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Dispelling Major Stereotypes About Seniors: Part One

Just about any group of people has been stereotyped at some point or another. Personal experiences, media portrayals, and limited amounts of mental bandwidth sometimes cause us to make hasty generalizations. Stereotyping a population can be damaging, and it often leads to discrimination and unproductive notions. Anyone over 65 has probably experienced age discrimination (also known as ageism) at some point, which can be incredibly insulting and irritating. To help fight against stereotyping, we’re countering two widespread misconceptions about seniors in today’s edition of Corso Atlanta’s blog followed by two more in next week’s conclusion:

Misconception 1: Most seniors are dependent on others.

According to the American Psychiatric Association (APA), most older adults can maintain independence, with only about 5% of seniors living in nursing homes. No age bracket of people over 65 has a majority in round-the-clock care facilities, but that fraction does increase with age. About 1.1% of people aged 65-74, 3.5% of people aged 75-84, and 13.2% of people aged 85 and older need the highest levels of care. For most older adults, the changes in cognition that sometimes come with age are minor and don’t affect their abilities to perform day-to-day tasks. Less than 20% of people aged 65-74 need some assistance with daily tasks, or need to live in some type of assisted living community, and that percentage also increases with age. However, the vast majority of people over 65—especially those who exercise, eat healthy, and get regular check-ups—live independent lifestyles.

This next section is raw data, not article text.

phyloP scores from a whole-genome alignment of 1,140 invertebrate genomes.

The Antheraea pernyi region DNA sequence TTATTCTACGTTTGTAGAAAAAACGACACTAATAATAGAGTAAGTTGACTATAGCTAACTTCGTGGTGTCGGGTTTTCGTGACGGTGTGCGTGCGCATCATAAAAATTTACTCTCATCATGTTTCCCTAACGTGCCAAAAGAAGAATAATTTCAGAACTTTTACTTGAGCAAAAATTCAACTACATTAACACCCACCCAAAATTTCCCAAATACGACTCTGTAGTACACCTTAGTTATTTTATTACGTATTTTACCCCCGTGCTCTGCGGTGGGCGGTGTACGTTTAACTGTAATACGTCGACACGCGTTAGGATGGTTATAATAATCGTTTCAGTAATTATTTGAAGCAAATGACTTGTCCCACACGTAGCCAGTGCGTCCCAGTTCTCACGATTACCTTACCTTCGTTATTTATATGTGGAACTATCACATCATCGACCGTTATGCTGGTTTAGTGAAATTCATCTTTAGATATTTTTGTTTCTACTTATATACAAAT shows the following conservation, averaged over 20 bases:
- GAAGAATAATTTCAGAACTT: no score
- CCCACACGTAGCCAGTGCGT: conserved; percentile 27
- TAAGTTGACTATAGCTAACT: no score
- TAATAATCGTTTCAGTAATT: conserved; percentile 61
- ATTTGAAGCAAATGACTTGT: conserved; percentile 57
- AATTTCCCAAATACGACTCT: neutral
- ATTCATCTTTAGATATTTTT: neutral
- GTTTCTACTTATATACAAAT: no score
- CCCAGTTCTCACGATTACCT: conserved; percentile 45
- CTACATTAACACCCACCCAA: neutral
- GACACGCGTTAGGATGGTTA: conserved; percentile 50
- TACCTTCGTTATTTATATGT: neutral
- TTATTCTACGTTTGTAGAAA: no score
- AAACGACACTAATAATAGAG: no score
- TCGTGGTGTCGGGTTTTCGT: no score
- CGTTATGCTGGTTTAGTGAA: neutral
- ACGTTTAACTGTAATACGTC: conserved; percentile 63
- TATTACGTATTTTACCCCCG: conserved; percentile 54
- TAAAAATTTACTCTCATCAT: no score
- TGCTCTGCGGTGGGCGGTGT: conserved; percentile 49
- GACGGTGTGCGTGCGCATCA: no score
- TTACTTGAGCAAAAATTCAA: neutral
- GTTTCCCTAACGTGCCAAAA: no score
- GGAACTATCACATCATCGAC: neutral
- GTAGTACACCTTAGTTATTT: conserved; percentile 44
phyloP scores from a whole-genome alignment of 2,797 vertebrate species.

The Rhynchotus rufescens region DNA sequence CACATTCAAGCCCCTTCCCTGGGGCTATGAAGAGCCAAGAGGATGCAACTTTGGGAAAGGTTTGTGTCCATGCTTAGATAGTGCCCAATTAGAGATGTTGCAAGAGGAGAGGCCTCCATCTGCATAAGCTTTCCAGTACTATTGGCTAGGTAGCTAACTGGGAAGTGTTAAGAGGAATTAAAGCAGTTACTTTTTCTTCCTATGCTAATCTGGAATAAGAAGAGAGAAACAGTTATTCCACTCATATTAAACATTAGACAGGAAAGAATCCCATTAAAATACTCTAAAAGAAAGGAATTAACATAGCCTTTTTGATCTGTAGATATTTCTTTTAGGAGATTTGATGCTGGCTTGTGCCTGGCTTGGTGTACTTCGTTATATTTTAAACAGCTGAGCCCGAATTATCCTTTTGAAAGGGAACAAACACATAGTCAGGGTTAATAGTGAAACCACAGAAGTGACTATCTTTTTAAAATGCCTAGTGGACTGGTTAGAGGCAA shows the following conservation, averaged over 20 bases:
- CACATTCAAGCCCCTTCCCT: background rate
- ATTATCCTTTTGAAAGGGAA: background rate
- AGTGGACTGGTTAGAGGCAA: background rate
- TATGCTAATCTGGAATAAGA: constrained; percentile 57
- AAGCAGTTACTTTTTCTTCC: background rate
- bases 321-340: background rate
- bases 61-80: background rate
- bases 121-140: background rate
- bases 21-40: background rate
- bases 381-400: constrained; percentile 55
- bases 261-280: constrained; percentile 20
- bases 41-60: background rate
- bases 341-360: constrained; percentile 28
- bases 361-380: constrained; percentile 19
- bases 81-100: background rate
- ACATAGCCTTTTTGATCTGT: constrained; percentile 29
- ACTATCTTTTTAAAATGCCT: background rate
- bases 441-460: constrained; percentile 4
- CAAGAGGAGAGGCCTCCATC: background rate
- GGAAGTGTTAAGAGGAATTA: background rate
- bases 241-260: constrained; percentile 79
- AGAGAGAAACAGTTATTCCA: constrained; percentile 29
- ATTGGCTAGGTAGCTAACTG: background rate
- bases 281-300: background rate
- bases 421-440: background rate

Misconception 2: Quality of life decreases with age.

People tend to overestimate the likelihood that seniority will bring hardship. Although only about 21% of people 65 and older report having serious illnesses, 42% of 18-to-64-year-olds expect to have serious illnesses in old age (according to Pew Research Center polling). Sure, the more time you’re alive, the more time there is to get sick or need doctor visits—but it’s not the foregone conclusion many people seem to think it is. Even when old age does bring some physical or mental health difficulties, many seniors refuse to let that keep them from continuing to live rewarding lifestyles. Many people find new hobbies, skills, and/or romantic partners in their sixties and beyond. As medical knowledge and technology continue to improve, overall life expectancy and later-life quality will likely continue to improve as well. Once you hit retirement age, you can use that free time to do all the enriching, fulfilling things you didn’t previously have time for.

Be sure to check out next week’s edition of the Corso Atlanta blog to read about two more widespread misconceptions. There are many myths about the elderly, and we believe that educating people about them is the first step toward freeing ourselves from the damage they can do. If you want to learn more about how we strive to improve the lives of seniors, contact Village Park Senior Living to schedule a tour of one of our communities or to discuss what options might be right for you.  For more special interest stories and informative articles about topics of interest to seniors and our community, follow us on social media.